Supporting Native and Indigenous Students on Their Medical Path

When Emily Alway first arrived at Duke in 2019 as an MD/PhD student, she wasn’t sure if she would be the only Native American student in her medical school class. Throughout her life it had been a common experience. A citizen of the Lumbee Tribe, she was later happy to learn that in fact, she wasn’t alone. She met a few others who identified as Native or Indigenous, including Marilyn Yamamoto. Together, the two made it their mission to help others find similar connections and a sense of community during their time in medical school. 

After discovering that no affinity group existed at Duke University School of Medicine for Native and Indigenous students, Alway and Yamamoto created the Native and Indigenous Medical Student Association in fall 2022.  

“One thing that’s shared among a lot of individuals in the Native community is the aspect of being the first or being the only one, and just feeling like you're swimming in a sea alone,” said Yamamoto, a fourth-year medical student. “In medical school that can be really daunting. Finding other people who have gone through the same path, the same trials, struggles, it really helps.”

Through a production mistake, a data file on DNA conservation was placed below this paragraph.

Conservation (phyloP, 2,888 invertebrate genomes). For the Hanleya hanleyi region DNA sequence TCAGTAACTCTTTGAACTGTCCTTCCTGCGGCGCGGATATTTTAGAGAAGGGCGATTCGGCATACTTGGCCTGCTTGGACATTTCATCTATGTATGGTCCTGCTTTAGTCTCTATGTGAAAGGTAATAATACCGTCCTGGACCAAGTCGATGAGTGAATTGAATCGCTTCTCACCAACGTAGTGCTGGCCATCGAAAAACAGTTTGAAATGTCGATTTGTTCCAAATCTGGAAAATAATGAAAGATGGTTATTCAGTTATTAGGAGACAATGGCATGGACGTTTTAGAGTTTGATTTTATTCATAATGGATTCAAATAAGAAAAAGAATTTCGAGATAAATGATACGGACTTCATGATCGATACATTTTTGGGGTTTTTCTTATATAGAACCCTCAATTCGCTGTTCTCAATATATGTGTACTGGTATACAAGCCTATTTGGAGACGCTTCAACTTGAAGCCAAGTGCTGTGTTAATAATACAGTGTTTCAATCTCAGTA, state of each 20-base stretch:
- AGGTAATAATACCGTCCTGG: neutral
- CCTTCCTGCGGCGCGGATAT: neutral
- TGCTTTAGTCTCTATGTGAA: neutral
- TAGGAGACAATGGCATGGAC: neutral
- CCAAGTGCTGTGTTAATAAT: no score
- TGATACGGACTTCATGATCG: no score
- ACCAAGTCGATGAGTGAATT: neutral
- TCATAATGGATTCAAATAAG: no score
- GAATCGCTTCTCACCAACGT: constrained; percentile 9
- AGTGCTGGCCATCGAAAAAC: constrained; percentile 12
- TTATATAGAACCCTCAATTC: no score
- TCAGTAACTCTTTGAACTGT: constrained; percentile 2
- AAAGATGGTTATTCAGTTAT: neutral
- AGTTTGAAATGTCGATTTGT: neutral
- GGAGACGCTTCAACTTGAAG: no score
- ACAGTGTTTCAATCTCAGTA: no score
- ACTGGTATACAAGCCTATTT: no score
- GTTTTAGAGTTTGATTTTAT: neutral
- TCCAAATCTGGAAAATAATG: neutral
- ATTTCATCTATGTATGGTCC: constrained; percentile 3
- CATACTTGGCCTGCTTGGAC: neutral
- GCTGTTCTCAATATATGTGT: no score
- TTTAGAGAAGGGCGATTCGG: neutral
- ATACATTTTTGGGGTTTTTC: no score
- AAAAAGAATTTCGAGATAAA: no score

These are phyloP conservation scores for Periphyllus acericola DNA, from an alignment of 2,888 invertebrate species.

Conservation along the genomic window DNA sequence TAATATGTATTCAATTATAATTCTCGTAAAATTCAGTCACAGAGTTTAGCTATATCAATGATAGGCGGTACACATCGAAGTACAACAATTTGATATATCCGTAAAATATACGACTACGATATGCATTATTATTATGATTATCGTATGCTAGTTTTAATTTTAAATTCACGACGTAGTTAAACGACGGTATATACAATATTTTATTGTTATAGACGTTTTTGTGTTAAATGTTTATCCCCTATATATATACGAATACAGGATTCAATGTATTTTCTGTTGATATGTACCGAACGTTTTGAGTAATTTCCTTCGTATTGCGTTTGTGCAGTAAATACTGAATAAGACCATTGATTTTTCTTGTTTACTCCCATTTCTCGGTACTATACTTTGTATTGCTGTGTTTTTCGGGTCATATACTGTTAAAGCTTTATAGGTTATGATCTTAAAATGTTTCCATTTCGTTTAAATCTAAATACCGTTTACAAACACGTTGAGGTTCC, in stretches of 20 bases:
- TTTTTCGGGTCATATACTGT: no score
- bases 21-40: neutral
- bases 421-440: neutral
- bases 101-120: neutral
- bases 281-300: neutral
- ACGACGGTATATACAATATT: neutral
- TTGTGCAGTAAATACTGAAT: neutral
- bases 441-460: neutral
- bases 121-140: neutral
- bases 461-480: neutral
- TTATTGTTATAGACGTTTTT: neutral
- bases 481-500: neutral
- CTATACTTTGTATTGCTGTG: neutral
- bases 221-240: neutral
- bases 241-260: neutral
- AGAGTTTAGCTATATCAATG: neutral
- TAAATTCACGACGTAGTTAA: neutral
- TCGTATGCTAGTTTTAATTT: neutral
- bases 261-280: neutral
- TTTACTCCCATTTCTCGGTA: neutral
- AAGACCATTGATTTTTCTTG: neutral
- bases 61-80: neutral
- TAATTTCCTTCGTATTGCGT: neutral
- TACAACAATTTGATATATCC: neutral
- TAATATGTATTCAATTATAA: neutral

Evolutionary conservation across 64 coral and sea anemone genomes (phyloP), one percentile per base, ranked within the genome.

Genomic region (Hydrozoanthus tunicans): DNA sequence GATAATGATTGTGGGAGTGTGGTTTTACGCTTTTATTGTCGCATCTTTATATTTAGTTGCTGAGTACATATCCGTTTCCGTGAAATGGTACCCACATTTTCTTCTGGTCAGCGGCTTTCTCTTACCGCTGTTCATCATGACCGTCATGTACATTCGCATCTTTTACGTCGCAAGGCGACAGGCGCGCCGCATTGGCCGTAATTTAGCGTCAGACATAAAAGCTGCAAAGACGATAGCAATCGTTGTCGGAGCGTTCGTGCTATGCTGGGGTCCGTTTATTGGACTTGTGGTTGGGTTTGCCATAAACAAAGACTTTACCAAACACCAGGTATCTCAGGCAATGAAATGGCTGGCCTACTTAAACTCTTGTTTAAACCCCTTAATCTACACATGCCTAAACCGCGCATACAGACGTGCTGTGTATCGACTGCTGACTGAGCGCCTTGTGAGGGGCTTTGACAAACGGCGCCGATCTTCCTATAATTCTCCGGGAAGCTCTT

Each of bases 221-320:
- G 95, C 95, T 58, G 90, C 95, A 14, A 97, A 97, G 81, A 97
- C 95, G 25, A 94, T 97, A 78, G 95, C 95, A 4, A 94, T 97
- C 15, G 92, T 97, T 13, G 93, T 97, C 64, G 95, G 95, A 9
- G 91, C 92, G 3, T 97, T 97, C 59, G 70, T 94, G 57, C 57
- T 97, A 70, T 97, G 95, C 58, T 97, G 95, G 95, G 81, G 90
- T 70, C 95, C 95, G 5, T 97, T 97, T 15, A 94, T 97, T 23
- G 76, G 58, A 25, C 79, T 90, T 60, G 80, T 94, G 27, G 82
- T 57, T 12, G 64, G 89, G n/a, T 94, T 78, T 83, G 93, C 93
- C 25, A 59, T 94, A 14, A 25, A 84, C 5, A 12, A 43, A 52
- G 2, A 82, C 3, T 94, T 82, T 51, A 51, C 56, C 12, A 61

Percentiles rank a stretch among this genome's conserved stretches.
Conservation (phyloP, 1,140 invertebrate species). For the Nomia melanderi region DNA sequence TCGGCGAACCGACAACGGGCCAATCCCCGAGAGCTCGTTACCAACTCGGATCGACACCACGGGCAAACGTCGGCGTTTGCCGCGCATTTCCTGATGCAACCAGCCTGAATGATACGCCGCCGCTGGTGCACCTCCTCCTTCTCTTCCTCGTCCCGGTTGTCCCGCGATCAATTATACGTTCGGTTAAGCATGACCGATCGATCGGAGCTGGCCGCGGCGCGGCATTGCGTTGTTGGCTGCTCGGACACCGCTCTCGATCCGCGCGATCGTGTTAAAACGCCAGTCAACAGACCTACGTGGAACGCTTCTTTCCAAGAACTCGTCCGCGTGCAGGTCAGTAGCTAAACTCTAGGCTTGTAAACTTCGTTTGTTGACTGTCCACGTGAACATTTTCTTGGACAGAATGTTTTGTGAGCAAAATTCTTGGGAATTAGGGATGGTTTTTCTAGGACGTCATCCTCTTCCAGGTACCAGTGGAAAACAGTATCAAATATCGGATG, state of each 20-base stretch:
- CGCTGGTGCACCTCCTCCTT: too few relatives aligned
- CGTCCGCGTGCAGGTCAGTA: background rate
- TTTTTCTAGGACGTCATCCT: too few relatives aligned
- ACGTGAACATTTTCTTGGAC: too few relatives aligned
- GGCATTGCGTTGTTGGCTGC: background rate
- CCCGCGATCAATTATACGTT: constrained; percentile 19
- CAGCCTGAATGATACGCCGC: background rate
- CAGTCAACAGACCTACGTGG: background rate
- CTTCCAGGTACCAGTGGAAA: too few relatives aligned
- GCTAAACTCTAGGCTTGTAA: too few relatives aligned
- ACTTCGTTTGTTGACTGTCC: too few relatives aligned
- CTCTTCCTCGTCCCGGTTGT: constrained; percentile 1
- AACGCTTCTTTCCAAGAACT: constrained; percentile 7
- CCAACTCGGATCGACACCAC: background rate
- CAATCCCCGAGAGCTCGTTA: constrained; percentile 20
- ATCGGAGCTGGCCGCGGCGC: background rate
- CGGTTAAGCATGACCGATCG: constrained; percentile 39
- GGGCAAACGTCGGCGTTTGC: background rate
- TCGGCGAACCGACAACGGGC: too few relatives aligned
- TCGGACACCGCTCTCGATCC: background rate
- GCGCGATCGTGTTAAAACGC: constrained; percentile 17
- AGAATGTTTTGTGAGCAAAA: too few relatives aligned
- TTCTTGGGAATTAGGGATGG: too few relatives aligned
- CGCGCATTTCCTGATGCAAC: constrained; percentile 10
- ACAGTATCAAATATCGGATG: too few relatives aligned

Knowing who identifies as Native American or Indigenous isn’t always easy to determine. So, Yamamoto said, a group like this one is especially helpful for students seeking community. The group made a point to be inclusive, welcoming students who are native Hawaiians, like Yamamoto, and native Pacific Islanders.  

Alway and Yamamoto currently serve as co-presidents and are part of the group’s five-member executive team. The group has hosted social events for students and fundraisers, including one for the Animal Protection Society of Durham and another to raise funds for the Native Hawaiian community after the Maui wildfires in August. 

A major focus of the Native and Indigenous Medical Student Association is helping students find mentors. Alway and Yamamoto said it is not always apparent where to look for role models. Native or Indigenous clinicians make up just 0.4% of the physician workforce.  

“That is such a tiny number, compared to the amount of people who are Native and Indigenous in America,” Yamamoto said. She emphasized the importance of showing “aspiring physicians that there are people who look like them and have grown up like them, and it's possible to go out there and be a physician.” 

When forming the group, Alway said not only did they hope to attract Native and Indigenous students that others can look up to, but they also sought to create a space where students feel they belong.  

She said they want prospective students to know Duke is “not only a place where they're going to be tolerated and able to exist, but it's going to be a place where the cultural background that they come from is really celebrated, too.” 

The group also hopes to offer representation for patients at Duke, sending the message that Duke cares about the health care of Native and Indigenous populations.